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What's In An Amphora

amphora with chamomile.jpg

These fine jewels, precocious metals, spices and herbs were stored in amphoras to protect and preserve them.  For us, there was no finer way to describe our appreciation for the scarcity and quality of our Amphora brand of tea products.

But really, what is an amphora? where was it used and by whom?

Let us take you on a short journey.

Amphoras were tall, narrow-necked, two-handled ceramic vessels used in ancient Greece and Rome to store and transport wine, oil, and other food items. They were commonly produced between the 8th and 6th centuries BCE and were used throughout the ancient Mediterranean world.

In ancient Greece,

Amphoras were produced in a variety of shapes and sizes, each of which was designed for a specific purpose. For example, Amphoras used for transporting wine were often smaller and more rounded, while those used for storage were larger and had a more pointed base. In Athens, the largest center of Amphora production in Greece, Amphoras were painted with images depicting myths, scenes from everyday life, and portraits of the gods and heroes.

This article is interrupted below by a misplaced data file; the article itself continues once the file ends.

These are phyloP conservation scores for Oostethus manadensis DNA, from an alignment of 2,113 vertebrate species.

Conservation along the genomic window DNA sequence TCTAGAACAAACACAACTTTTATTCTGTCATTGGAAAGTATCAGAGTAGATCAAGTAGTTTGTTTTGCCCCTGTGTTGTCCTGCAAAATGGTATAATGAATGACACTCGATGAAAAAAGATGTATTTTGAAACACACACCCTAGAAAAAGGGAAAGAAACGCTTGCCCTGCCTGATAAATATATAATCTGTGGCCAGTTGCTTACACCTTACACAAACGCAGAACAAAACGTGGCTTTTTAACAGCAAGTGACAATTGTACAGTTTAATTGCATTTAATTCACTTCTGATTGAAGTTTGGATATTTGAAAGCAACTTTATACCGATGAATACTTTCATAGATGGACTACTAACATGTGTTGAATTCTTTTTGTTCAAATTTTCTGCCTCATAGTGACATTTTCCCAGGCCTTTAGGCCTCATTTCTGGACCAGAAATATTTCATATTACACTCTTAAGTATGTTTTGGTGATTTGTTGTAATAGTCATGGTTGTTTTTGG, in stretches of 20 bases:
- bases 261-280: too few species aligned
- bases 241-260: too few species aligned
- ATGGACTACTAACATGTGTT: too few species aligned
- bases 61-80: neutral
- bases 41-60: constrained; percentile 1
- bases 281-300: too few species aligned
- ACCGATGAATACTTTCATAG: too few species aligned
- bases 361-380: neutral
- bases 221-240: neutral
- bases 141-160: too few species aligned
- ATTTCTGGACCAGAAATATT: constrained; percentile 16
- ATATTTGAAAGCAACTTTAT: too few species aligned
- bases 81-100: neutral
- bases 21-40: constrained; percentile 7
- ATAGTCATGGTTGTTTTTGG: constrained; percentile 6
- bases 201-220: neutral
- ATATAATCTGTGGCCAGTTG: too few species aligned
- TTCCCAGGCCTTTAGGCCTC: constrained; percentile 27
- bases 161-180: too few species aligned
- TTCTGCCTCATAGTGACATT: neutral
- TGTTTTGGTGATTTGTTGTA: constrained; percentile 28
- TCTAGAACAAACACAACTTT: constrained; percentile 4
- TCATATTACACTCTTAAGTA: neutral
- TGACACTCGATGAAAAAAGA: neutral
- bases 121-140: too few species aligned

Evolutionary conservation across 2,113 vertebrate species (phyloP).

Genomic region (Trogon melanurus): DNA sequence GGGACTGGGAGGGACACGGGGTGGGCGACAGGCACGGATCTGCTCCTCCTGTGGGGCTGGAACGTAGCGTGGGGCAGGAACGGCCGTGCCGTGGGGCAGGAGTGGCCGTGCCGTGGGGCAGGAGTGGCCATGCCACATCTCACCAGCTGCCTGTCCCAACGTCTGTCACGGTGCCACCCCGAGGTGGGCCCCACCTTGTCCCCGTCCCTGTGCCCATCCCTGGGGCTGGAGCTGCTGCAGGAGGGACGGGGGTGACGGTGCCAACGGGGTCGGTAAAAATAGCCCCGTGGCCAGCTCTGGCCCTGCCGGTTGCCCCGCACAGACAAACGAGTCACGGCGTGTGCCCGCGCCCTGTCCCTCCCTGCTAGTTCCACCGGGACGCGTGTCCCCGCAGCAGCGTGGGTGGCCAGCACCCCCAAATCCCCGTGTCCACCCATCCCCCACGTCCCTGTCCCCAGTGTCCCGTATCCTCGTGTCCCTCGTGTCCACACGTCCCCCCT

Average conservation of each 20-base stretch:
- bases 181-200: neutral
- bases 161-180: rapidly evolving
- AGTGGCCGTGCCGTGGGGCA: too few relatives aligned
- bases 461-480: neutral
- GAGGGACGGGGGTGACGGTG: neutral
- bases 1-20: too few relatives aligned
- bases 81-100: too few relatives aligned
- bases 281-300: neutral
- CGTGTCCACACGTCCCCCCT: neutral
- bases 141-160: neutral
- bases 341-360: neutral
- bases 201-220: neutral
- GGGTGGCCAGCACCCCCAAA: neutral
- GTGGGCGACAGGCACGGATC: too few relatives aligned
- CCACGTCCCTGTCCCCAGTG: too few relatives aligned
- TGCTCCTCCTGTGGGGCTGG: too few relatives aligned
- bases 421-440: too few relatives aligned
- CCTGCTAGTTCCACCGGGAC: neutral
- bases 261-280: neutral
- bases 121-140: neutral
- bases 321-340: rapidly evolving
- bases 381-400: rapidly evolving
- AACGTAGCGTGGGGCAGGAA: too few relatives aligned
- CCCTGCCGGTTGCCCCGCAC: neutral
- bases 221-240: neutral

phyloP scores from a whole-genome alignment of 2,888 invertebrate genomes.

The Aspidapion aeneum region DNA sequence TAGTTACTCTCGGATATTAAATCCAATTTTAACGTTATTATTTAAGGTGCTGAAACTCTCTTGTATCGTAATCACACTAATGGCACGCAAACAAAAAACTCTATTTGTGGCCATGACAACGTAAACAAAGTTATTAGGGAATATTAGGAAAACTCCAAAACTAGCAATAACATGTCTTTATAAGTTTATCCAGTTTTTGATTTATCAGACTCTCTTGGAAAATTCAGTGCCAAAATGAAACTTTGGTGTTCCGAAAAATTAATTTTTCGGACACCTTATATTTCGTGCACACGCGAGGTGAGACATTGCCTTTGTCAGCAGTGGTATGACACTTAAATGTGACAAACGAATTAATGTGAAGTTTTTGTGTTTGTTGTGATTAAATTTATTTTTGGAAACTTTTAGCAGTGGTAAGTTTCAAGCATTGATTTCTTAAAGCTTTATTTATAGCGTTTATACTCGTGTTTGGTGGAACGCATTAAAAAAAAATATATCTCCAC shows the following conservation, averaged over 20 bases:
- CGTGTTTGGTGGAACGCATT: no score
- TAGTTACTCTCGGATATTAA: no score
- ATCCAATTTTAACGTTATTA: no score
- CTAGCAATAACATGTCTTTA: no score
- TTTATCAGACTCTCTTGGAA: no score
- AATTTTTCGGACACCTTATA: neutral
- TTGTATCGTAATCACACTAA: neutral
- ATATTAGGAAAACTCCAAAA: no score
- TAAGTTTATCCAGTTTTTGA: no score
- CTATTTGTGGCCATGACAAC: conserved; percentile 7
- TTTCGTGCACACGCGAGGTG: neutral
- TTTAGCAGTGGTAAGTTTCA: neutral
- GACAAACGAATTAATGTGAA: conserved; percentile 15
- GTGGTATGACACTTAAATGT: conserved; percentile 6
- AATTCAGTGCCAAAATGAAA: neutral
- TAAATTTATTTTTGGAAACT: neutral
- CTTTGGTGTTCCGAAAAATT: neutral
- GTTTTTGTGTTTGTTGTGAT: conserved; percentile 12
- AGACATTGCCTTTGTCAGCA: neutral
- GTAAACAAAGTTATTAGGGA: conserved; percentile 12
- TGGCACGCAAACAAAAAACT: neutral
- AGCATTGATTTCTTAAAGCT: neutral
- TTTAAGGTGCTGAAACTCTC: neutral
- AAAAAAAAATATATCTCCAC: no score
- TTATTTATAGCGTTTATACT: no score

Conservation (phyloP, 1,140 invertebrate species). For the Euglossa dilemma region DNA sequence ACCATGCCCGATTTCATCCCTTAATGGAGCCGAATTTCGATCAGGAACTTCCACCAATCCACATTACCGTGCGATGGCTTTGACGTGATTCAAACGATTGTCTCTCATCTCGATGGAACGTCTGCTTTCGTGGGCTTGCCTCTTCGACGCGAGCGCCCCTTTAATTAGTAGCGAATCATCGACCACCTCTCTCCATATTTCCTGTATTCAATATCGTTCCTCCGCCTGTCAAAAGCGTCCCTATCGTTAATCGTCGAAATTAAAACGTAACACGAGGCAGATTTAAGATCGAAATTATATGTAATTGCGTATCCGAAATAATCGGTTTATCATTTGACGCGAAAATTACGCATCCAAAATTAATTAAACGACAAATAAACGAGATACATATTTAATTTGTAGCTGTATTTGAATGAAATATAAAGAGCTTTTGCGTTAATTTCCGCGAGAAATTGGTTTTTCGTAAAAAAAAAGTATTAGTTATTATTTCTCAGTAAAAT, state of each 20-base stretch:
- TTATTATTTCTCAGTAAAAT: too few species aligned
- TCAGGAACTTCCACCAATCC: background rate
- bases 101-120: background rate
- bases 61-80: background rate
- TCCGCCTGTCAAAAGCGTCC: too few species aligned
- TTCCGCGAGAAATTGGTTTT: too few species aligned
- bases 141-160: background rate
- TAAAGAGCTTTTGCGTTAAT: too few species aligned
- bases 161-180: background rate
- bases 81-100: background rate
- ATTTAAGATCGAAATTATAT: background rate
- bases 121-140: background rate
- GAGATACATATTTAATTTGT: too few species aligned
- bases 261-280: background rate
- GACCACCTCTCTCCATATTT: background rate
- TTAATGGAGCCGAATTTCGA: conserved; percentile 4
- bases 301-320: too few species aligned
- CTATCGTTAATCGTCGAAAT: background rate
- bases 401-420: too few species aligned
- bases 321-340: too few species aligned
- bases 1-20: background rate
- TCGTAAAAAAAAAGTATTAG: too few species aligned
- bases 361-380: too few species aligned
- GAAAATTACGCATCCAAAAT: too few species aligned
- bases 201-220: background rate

"No treasure in the ancient world was ever transported without a host to protect it".




In Rome,

Amphoras were used for a similar purpose as in Greece. However, the Roman style of Amphora was more uniform and less decorative than the Greek style. Roman Amphoras were often stamped with the name of the manufacturer or with the name of the wine or oil stored inside, making it easier for merchants to keep track of their goods.

Amphoras were important to ancient Greece and Rome in a number of ways. First, they were an essential part of the ancient trade network, as they were used to transport food and drink over long distances. Second, they were used to store food and drink, which was important for preserving these items and keeping them fresh. Third, Amphoras were an important source of revenue for potters, who made them in large quantities and sold them to merchants, who in turn sold them to consumers.

Today, Amphoras are considered important artifacts of ancient Greek and Roman culture, and they are highly valued by collectors and museums. They provide important insights into the ancient trade networks, the economies of ancient Greece and Rome, and the lifestyles of the people who lived in these societies. 

Amphoras remain an important part of the cultural heritage of ancient Greece and Rome, and they continue to be studied and appreciated by scholars, collectors, and the general public.

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